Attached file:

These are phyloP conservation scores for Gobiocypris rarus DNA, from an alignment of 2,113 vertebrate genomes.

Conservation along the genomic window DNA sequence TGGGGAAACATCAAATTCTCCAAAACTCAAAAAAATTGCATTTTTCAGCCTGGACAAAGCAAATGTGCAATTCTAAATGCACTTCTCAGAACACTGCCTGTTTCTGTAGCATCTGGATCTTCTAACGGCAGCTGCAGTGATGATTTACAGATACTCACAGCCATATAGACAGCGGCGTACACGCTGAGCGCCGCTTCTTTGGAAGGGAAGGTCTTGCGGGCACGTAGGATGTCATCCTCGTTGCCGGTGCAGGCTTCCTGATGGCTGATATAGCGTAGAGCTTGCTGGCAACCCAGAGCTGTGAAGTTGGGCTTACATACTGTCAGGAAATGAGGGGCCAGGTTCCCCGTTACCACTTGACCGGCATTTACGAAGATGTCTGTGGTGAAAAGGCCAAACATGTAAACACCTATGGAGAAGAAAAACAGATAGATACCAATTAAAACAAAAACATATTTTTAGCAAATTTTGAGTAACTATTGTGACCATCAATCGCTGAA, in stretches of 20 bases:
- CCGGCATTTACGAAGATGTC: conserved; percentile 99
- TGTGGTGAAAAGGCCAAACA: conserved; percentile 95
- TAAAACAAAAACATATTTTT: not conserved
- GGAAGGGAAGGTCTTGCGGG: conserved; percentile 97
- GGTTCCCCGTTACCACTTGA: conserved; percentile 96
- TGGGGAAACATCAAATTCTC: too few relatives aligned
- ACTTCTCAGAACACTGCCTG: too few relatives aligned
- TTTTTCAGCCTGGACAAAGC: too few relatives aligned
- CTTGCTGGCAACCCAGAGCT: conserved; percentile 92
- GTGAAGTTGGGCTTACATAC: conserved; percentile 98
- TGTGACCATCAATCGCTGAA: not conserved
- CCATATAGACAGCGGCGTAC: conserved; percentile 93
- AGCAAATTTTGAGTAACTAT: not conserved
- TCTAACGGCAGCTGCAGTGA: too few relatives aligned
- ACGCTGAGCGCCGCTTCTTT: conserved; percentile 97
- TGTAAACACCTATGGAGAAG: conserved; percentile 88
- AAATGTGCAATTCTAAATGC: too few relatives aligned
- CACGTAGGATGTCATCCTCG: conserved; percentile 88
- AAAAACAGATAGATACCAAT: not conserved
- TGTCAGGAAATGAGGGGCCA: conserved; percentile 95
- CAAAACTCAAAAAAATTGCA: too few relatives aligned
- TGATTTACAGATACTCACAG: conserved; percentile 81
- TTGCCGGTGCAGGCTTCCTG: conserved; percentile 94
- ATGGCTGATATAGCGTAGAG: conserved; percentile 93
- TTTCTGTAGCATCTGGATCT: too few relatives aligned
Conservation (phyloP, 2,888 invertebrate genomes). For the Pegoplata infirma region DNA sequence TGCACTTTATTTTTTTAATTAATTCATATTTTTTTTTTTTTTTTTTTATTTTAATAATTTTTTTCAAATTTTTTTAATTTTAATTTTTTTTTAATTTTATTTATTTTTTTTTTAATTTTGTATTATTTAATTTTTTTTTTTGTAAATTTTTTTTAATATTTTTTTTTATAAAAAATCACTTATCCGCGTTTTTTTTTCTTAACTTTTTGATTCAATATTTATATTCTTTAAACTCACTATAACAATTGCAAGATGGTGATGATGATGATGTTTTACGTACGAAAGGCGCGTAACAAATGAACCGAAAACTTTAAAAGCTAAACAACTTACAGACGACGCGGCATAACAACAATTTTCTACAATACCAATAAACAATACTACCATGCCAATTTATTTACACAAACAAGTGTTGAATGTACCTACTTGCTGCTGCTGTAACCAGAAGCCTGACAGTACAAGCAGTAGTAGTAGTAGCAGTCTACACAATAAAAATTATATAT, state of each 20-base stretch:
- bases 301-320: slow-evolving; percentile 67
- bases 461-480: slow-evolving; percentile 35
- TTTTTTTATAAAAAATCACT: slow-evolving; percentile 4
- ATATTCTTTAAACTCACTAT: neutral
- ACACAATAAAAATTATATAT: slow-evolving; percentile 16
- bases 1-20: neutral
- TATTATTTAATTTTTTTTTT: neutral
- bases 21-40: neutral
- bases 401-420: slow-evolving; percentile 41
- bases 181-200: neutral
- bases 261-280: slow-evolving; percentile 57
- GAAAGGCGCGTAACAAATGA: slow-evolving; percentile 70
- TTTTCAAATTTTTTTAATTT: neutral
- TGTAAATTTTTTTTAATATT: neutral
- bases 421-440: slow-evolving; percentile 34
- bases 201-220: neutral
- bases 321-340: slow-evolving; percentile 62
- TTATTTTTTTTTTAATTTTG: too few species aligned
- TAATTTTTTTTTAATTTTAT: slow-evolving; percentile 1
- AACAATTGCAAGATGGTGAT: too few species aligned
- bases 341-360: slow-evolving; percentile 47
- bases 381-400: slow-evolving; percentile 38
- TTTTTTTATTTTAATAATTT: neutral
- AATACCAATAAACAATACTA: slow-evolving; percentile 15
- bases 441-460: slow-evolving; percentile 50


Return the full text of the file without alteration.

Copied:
These are phyloP conservation scores for Gobiocypris rarus DNA, from an alignment of 2,113 vertebrate genomes.

Conservation along the genomic window DNA sequence TGGGGAAACATCAAATTCTCCAAAACTCAAAAAAATTGCATTTTTCAGCCTGGACAAAGCAAATGTGCAATTCTAAATGCACTTCTCAGAACACTGCCTGTTTCTGTAGCATCTGGATCTTCTAACGGCAGCTGCAGTGATGATTTACAGATACTCACAGCCATATAGACAGCGGCGTACACGCTGAGCGCCGCTTCTTTGGAAGGGAAGGTCTTGCGGGCACGTAGGATGTCATCCTCGTTGCCGGTGCAGGCTTCCTGATGGCTGATATAGCGTAGAGCTTGCTGGCAACCCAGAGCTGTGAAGTTGGGCTTACATACTGTCAGGAAATGAGGGGCCAGGTTCCCCGTTACCACTTGACCGGCATTTACGAAGATGTCTGTGGTGAAAAGGCCAAACATGTAAACACCTATGGAGAAGAAAAACAGATAGATACCAATTAAAACAAAAACATATTTTTAGCAAATTTTGAGTAACTATTGTGACCATCAATCGCTGAA, in stretches of 20 bases:
- CCGGCATTTACGAAGATGTC: conserved; percentile 99
- TGTGGTGAAAAGGCCAAACA: conserved; percentile 95
- TAAAACAAAAACATATTTTT: not conserved
- GGAAGGGAAGGTCTTGCGGG: conserved; percentile 97
- GGTTCCCCGTTACCACTTGA: conserved; percentile 96
- TGGGGAAACATCAAATTCTC: too few relatives aligned
- ACTTCTCAGAACACTGCCTG: too few relatives aligned
- TTTTTCAGCCTGGACAAAGC: too few relatives aligned
- CTTGCTGGCAACCCAGAGCT: conserved; percentile 92
- GTGAAGTTGGGCTTACATAC: conserved; percentile 98
- TGTGACCATCAATCGCTGAA: not conserved
- CCATATAGACAGCGGCGTAC: conserved; percentile 93
- AGCAAATTTTGAGTAACTAT: not conserved
- TCTAACGGCAGCTGCAGTGA: too few relatives aligned
- ACGCTGAGCGCCGCTTCTTT: conserved; percentile 97
- TGTAAACACCTATGGAGAAG: conserved; percentile 88
- AAATGTGCAATTCTAAATGC: too few relatives aligned
- CACGTAGGATGTCATCCTCG: conserved; percentile 88
- AAAAACAGATAGATACCAAT: not conserved
- TGTCAGGAAATGAGGGGCCA: conserved; percentile 95
- CAAAACTCAAAAAAATTGCA: too few relatives aligned
- TGATTTACAGATACTCACAG: conserved; percentile 81
- TTGCCGGTGCAGGCTTCCTG: conserved; percentile 94
- ATGGCTGATATAGCGTAGAG: conserved; percentile 93
- TTTCTGTAGCATCTGGATCT: too few relatives aligned
Conservation (phyloP, 2,888 invertebrate genomes). For the Pegoplata infirma region DNA sequence TGCACTTTATTTTTTTAATTAATTCATATTTTTTTTTTTTTTTTTTTATTTTAATAATTTTTTTCAAATTTTTTTAATTTTAATTTTTTTTTAATTTTATTTATTTTTTTTTTAATTTTGTATTATTTAATTTTTTTTTTTGTAAATTTTTTTTAATATTTTTTTTTATAAAAAATCACTTATCCGCGTTTTTTTTTCTTAACTTTTTGATTCAATATTTATATTCTTTAAACTCACTATAACAATTGCAAGATGGTGATGATGATGATGTTTTACGTACGAAAGGCGCGTAACAAATGAACCGAAAACTTTAAAAGCTAAACAACTTACAGACGACGCGGCATAACAACAATTTTCTACAATACCAATAAACAATACTACCATGCCAATTTATTTACACAAACAAGTGTTGAATGTACCTACTTGCTGCTGCTGTAACCAGAAGCCTGACAGTACAAGCAGTAGTAGTAGTAGCAGTCTACACAATAAAAATTATATAT, state of each 20-base stretch:
- bases 301-320: slow-evolving; percentile 67
- bases 461-480: slow-evolving; percentile 35
- TTTTTTTATAAAAAATCACT: slow-evolving; percentile 4
- ATATTCTTTAAACTCACTAT: neutral
- ACACAATAAAAATTATATAT: slow-evolving; percentile 16
- bases 1-20: neutral
- TATTATTTAATTTTTTTTTT: neutral
- bases 21-40: neutral
- bases 401-420: slow-evolving; percentile 41
- bases 181-200: neutral
- bases 261-280: slow-evolving; percentile 57
- GAAAGGCGCGTAACAAATGA: slow-evolving; percentile 70
- TTTTCAAATTTTTTTAATTT: neutral
- TGTAAATTTTTTTTAATATT: neutral
- bases 421-440: slow-evolving; percentile 34
- bases 201-220: neutral
- bases 321-340: slow-evolving; percentile 62
- TTATTTTTTTTTTAATTTTG: too few species aligned
- TAATTTTTTTTTAATTTTAT: slow-evolving; percentile 1
- AACAATTGCAAGATGGTGAT: too few species aligned
- bases 341-360: slow-evolving; percentile 47
- bases 381-400: slow-evolving; percentile 38
- TTTTTTTATTTTAATAATTT: neutral
- AATACCAATAAACAATACTA: slow-evolving; percentile 15
- bases 441-460: slow-evolving; percentile 50